Long-term rates are rising today, the all-important 10-year Treasury suddenly above the 3.16-3.28 percent range that gave us sub-5 percent mortgages for the first time since spring. Gone now, pushing 5.125 percent, the 10-year trading 3.37 percent at this moment.
Ordinarily, a range breakout like this would signal a run to the top of the old range, 10-year Treasurys testing 4 percent as in summer, mortgages at 5.75 percent. However, nothing in this moment is ordinary — not remotely predictable with normal tools.
In the short-run dynamics of supply and demand, the brief interval of sub-5 percent ignited refinance and purchase mortgage applications — up 18.2 percent and 13.2 percent, respectively, last week.
As there is no private investor demand for mortgages, once borrowers overshot the Fed’s constant purchase volume, rates had to rise to choke off applications. The surge in purchase applications was the first since spring, which says a "four" prefix is required to get housing going.
The devil is the long Treasury market: No matter how many mortgage-backed securities the Fed buys, if Treasury yields won’t stay down then neither will mortgage rates. The fate of long Treasurys depends entirely on the pace of economic recovery, and the recovery argument is descending farther into chaos.
I think these last two weeks are instructive: If you see a mortgage close to 5-percent-flat, just take it. A no-fee 4 percent is just good luck.
The central policy lessons from the Depression (which more resembled this episode than anything since): Don’t let your banking system collapse, and don’t try to balance your budget in the middle of a terrible economic contraction.
Today we have rival armies of analysts, salesmen and policymakers trying to apply the lessons of this episode before it is over, with hawks and punishers predominant.
The themes in their certainty: Stimulus is excessive, will cause inflation and imperil the dollar, and must be withdrawn soon; greedy bad guys caused all of this, and new regulation can’t be too tough; the nation needs a long-term process of deleveraging and must embrace frugality and saving; and too many resources have gone to housing and it must muddle its own way out. …CONTINUED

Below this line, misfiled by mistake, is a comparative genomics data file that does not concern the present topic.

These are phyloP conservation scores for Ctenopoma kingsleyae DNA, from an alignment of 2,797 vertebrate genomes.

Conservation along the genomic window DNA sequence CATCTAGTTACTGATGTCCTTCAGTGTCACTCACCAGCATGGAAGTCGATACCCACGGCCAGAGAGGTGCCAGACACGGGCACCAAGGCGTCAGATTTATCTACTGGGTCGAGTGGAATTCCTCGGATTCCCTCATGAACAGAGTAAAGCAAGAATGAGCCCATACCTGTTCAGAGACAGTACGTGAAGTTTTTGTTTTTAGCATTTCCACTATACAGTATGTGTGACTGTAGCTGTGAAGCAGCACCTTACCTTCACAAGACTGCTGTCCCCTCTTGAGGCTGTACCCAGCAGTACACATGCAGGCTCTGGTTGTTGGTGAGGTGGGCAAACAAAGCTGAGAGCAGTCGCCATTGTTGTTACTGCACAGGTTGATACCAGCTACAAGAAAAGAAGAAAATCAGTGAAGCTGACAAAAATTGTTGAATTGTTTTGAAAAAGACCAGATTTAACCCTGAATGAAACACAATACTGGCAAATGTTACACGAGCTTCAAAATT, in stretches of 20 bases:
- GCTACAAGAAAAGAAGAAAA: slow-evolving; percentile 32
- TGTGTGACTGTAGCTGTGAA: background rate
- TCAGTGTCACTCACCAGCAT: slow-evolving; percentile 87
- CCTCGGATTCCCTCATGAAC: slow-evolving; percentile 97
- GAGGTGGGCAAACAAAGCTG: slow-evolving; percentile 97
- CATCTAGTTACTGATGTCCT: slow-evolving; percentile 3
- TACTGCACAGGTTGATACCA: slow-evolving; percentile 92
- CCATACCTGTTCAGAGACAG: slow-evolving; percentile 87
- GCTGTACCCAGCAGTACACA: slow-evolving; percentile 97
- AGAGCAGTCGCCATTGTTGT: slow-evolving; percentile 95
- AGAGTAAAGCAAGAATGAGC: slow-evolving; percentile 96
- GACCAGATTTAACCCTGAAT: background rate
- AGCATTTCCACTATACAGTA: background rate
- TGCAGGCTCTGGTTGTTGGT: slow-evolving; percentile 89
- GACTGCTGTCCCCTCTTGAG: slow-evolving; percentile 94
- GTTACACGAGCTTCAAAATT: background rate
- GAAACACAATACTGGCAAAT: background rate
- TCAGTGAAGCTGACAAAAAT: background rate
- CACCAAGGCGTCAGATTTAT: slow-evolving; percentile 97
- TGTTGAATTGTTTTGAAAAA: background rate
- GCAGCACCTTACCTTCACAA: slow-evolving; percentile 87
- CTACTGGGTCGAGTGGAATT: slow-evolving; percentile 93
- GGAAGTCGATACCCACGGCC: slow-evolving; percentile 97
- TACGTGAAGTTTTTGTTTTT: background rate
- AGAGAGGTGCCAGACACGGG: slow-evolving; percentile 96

The leadership at the Fed is clearly more worried about downside risk. Vice-chair Donald Kohn delivered a wonderfully exasperated response to the hawks last week, joined by William C. Dudley at the New York Fed, Eric S. Rosengren in Boston, Janet L. Yellen in San Francisco, and the staff.
However, other regional-bank rock-heads (Thomas M. Hoenig, Jeffrey M. Lacker, James B. Bullard, Charles I. Plosser, Richard W. Fisher) have prevented thinking about "What if we haven’t done enough?" Federal Reserve Chairman Ben Bernanke has retreated into opaque Fed-speak, trying to hold consensus.
Larry Summers, National Economic Council Director, announced that a "new normal" of low gross domestic product growth was incorrect, and the economy could and would grow quickly.
Was that for political consumption, to make the unemployed and foreclosed feel better? If so, it was not worth it, as it immediately reinforced the hawks’ fears of a too-stimulative administration, and undercut bond investors’ faith in a slow-growth future.
Treasury Secretary Tim Geithner has disappeared. Citi’s management got a pat on the butt for good behavior in a government study on Wednesday, while Sheila Bair’s Federal Deposit Insurance Corp. is reportedly questioning the review, the Wall Street Journal reports.
The Fed released news of the seventh-straight monthly decline in consumer credit, the deepest ever measured, without comment.
I feel caught in one of the great good-news-bad-news deals of all time. The longer the authorities wait to take effective action on housing and credit, the better the chance of an economic breach big enough to get them off the dime.
The incremental alternative is to stumble along, pecked at by hawks. Renewing the first-time homebuyer credit and fiddling with mortgage modification won’t do it.
In this astonishingly passive and leaderless economic administration, one voice stood out. Elizabeth Warren, congressional overseer for the Troubled Asset Relief Program overseer and blunt Harvard University professor, spoke the unspeakable yesterday: Foreclosures are completely out of control and threaten the whole economy.
Lou Barnes is a mortgage broker and nationally syndicated columnist based in Boulder, Colo. He can be reached at firstname.lastname@example.org.
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